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The Deadly Consequences of Fine Particle Air Pollution

PM2.5-associated lung cancer deaths by state.

A new study finds an association between fine particulate matter (PM2.5) air pollution and deaths from nine different causes, including cardiovascular disease, cerebrovascular disease, hypertension, dementia, and lung cancer, among others. Furthermore, 99% of PM2.5-associated deaths were linked to levels of PM2.5 exposure currently deemed acceptable by US Environmental Protection Agency (EPA) recommendations.

Atmospheric particulate matter with a diameter of less than 2.5 micrometers, PM2.5, is produced by various types of combustion, with sources including motor vehicles, power plants, residential wood burning, forest fires, agricultural burning, and some industrial activity. It is "associated with increased risk of several causes of death," write the researchers in their study, published today in JAMA Network Open. "However, epidemiologic evidence suggests that current knowledge does not comprehensively capture all causes of death associated with PM2.5 exposure."

Seeking to remedy this knowledge gap, the investigators followed a cohort of 4,522,160 US veterans for a median of 10 years. Study participants were 93.8% male, with a median age of 64.1 years. Of the participants, 82.0% were white, 14.8% were black, and 3.2% were of other races. Participants were selected from among individuals who received care in the Veterans Affairs (VA) health system during the year 2006. Eligible participants were those whose location of residence was known, who could be linked at baseline to a PM2.5 exposure level, and for whom regional data was available on population density, County Health Rankings, and the 2013 Area Deprivation Index (ADI), a ranking of socioeconomic status disadvantage calculated for a given geographic region using measures of education, employment, housing quality, and poverty.

During the 10-year follow-up period, there were a total of 1,647,071 deaths, comprising 36.4% of the study population. Following adjustments for the personal characteristics of age, race, sex, and smoking status as well as the regional characteristics of population density, ADI, rurality, extent of access to healthy food or exercise opportunities, and prevalence of excessive drinking, PM2.5 was associated with 197,905.1 deaths due to nonaccidental causes, including 188,540.3 deaths due to noncommunicable diseases, with estimated age-standardized death rates per 100,000 persons of 51.4 for nonaccidental causes and 48.4 for noncommunicable diseases.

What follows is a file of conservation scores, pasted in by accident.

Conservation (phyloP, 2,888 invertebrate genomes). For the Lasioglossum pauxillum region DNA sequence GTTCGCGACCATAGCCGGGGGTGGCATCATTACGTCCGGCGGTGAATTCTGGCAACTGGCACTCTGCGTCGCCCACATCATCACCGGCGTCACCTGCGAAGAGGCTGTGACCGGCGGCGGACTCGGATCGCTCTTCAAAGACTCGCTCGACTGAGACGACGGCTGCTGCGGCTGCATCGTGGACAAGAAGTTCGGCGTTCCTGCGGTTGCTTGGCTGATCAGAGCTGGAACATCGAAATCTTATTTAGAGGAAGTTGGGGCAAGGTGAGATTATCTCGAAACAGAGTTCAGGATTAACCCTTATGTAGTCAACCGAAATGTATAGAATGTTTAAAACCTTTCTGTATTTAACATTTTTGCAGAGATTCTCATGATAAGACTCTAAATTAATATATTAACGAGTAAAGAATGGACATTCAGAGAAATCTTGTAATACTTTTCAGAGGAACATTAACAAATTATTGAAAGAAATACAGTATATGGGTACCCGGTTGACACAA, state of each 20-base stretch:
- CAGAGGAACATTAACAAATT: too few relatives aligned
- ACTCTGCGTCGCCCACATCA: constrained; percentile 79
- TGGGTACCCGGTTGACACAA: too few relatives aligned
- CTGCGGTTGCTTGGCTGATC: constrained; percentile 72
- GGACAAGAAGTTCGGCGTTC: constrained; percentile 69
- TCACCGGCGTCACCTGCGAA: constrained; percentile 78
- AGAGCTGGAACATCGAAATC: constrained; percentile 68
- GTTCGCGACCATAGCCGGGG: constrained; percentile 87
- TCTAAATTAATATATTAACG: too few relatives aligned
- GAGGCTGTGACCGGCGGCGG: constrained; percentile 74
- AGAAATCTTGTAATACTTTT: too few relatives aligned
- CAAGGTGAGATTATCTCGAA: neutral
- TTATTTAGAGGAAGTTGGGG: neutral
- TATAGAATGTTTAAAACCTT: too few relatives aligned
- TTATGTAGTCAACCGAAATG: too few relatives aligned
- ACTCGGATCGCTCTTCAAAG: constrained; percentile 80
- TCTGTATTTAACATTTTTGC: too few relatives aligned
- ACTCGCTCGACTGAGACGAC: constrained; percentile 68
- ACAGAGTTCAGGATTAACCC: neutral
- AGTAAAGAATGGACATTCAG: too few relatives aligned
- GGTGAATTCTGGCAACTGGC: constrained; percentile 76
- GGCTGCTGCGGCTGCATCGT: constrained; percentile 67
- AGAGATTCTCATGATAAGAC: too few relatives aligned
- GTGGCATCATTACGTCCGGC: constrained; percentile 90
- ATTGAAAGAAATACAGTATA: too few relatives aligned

In their calculations of deaths due to specific causes, the researchers found that exposure to PM2.5 was associated with 56,070.1 deaths from cardiovascular disease; 40,466.1 deaths from cerebrovascular disease; 30,696.9 deaths from hypertension; 19,851.5 deaths from dementia; 17,545.3 deaths from lung cancer; 8,854.9 deaths from pneumonia; 7,175.2 deaths from chronic kidney disease; 645.7 deaths from chronic obstructive pulmonary disease (COPD); and 501.3 deaths from type 2 diabetes. These findings confirm previously known associations between PM2.5 and cardiovascular disease, cerebrovascular disease, lung cancer, pneumonia, COPD, and diabetes, and they expand that list to include associations with hypertension, dementia, and chronic kidney disease.